is any investigation by one party of another party. When used in a fund raising context, it usually refers to the investigation conducted by a prospective investor into the background of a company, its management team, and the statements and assumptions contained in it business plan. It is usually intensive, time consuming, and thorough. It is not unusual for the investigation to take weeks or months to complete.
Due diligence customarily includes background checks on the management team, independent verifications of statements made in the business plan, and studies of the company's product and market. It includes extensive questioning of management and other company personnel. Most venture capitalists will talk with company suppliers, customers, competitors, and others who know the company and its industry.
Entrepreneurs should conduct due diligence too. They should investigate their industry and their partners thoroughly to gauge their company's prospects and the depth of experience and commitment of each of its principals. Business plans should not be completed without giving careful attention to the assumptions and "facts" that support the company's profits and cash flow projections.
Just as important, entrepreneurs should conduct due diligence investigations about the company's potential investors. Selecting the right investor for a company can mean the difference between success and failure. A disreputable or reluctant investor can slow and even prevent company success. Conversely, an honorable investor can help management by giving it the benefit of his experience with growing companies and his contacts with financial institutions. This can be as valuable as cash.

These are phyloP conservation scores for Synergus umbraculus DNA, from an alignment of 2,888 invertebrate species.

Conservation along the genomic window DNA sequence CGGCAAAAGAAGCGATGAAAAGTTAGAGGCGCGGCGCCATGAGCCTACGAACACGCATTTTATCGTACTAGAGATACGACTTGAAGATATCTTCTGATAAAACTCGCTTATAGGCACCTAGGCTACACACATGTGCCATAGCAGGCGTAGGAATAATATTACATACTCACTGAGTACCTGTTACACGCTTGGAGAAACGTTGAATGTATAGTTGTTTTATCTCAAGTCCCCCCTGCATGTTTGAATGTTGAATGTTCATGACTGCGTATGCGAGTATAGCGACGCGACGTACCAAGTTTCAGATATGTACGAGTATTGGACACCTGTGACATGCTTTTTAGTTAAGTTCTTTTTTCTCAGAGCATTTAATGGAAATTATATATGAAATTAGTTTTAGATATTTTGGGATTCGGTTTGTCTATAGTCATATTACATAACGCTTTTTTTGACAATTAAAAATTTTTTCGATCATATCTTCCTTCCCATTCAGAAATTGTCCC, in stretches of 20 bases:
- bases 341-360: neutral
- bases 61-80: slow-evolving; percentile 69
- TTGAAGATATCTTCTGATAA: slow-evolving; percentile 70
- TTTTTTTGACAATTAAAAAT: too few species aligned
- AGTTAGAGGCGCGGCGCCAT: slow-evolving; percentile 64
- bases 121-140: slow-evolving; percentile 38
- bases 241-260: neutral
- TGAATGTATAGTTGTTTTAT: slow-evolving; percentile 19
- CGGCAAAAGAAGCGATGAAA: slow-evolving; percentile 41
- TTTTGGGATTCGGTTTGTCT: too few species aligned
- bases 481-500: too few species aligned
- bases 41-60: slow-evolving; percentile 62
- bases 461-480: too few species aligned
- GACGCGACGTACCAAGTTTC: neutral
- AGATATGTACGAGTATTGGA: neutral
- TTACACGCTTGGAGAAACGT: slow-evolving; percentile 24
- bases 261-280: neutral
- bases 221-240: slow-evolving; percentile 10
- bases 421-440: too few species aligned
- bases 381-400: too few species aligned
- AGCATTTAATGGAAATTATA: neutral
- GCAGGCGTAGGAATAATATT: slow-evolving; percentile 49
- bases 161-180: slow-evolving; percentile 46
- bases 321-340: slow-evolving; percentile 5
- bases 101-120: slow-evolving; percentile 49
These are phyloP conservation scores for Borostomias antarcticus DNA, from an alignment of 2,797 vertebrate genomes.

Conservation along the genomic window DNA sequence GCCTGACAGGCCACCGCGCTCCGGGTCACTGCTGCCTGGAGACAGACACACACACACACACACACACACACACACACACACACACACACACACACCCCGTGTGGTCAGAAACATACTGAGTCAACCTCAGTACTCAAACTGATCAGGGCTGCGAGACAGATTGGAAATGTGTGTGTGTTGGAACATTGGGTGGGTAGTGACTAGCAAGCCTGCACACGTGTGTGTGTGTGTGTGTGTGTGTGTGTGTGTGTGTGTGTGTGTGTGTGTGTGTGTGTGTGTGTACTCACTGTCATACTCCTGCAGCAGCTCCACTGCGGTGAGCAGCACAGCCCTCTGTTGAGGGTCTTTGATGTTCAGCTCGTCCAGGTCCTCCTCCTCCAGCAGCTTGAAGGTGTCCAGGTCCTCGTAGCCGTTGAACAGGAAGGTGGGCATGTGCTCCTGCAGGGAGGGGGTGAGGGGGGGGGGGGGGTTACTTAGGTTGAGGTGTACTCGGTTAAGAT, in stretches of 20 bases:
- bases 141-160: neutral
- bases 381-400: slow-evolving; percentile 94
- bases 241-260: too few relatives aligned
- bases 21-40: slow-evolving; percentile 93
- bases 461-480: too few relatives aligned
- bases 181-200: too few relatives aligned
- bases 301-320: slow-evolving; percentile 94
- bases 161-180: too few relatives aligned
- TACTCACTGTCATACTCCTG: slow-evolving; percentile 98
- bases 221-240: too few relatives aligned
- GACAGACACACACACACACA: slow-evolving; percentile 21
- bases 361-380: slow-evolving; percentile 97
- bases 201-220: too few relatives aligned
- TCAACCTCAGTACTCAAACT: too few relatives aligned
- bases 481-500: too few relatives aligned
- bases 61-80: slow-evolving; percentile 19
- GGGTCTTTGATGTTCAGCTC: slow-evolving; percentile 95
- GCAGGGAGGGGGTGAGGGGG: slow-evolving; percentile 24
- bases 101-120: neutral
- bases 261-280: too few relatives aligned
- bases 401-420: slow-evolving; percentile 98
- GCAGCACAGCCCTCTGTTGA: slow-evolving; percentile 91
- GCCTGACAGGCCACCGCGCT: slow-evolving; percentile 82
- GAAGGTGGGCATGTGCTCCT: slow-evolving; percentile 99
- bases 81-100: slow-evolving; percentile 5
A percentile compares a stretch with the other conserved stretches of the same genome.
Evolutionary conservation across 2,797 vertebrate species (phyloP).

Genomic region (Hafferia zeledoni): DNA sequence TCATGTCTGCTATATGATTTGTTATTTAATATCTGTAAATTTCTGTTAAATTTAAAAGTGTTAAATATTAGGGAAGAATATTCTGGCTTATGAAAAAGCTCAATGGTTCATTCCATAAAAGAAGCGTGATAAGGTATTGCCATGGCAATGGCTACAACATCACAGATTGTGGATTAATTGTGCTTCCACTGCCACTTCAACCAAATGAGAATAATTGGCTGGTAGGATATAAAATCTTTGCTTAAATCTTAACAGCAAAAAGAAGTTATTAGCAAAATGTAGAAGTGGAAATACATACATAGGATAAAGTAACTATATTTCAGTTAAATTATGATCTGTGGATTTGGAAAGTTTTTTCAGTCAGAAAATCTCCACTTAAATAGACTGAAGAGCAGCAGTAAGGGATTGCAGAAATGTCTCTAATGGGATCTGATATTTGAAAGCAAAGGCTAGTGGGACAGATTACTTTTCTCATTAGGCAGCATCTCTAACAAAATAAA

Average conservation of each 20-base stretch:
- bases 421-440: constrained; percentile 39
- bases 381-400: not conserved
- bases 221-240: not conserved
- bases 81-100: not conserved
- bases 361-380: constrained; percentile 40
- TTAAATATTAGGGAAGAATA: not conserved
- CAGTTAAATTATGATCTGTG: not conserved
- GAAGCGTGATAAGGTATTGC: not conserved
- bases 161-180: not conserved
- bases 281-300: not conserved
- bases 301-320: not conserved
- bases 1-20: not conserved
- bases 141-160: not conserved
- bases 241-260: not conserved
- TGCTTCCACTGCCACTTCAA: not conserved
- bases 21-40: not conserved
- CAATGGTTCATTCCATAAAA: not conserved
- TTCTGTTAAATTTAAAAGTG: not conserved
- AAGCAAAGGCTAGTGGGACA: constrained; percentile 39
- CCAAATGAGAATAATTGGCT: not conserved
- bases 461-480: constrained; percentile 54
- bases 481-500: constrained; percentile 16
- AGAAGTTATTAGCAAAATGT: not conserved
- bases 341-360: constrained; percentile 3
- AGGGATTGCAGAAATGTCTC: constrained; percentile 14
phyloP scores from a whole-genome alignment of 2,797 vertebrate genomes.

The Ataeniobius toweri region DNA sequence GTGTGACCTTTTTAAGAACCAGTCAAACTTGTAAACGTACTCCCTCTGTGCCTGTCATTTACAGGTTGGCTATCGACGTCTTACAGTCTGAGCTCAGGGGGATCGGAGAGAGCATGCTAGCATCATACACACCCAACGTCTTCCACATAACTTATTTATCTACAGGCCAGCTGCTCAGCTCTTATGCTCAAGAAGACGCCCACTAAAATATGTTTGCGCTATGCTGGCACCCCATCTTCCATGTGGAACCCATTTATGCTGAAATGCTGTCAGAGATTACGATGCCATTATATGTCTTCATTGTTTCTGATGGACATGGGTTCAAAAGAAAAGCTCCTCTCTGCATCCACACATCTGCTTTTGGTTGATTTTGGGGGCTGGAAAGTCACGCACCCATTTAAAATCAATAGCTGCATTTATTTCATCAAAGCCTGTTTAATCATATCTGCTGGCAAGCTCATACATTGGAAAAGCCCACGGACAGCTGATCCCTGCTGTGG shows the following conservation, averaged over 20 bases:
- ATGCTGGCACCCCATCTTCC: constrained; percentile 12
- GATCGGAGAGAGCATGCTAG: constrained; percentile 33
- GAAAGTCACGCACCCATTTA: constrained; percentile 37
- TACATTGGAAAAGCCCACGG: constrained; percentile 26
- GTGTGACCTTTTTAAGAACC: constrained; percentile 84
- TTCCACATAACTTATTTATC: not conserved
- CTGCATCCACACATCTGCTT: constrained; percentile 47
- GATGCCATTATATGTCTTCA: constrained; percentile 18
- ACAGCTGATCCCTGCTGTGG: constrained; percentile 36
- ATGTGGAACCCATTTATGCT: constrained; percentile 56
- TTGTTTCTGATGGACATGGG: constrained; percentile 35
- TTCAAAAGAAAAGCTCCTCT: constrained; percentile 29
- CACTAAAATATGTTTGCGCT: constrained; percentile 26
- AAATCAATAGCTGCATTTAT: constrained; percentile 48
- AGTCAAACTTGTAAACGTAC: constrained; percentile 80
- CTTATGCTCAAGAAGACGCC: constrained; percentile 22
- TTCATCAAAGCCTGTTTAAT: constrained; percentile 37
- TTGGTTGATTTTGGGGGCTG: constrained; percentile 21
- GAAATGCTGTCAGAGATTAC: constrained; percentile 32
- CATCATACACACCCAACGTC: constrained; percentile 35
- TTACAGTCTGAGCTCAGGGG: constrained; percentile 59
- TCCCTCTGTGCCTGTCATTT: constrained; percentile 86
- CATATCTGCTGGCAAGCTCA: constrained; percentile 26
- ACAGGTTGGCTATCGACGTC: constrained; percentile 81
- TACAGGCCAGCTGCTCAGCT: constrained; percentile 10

One way to learn about a particular investor is to ask bankers, lawyers, and accountants about his reputation. If a publicly held venture capital fund is considering investing, a good deal of information about it can be obtained from the Securities and Exchange Commission. If it is privately held, management can usually obtain a copy of the offering circular it used to raise funds by simply asking the investor for one. The National Venture Capital Association, National Association of Small Business Investment Corporations (NASBIC), The Corporate Finance Sourcebook and Pratt's Guide to Venture Capital Sources by Stanley Pratt can also provide valuable information about the size of a fund and the types of investments it makes.
Once it has begun investigating a company, most venture firms will give an entrepreneur a list of the companies in which it has invested. These companies can provide valuable insights into the operations of the fund and its desirability as a business partner. Appropriate questions to ask the founders of these companies are:
The more specific the questions are, the more valuable will be the information obtained. Questions to and about the venture capital firm are appropriate and demonstrate management's concern for the future. Questions about how long it will take the investor to make a decision and whether it has the funds and freedom to make an investment are particularly appropriate. See: Audits, Business Plan, Downside, Ethics, Five Factors, NASBIC (National Association of Small Business Investment Companies), National Venture Capital Association, Three Questions, Venture Capitalists.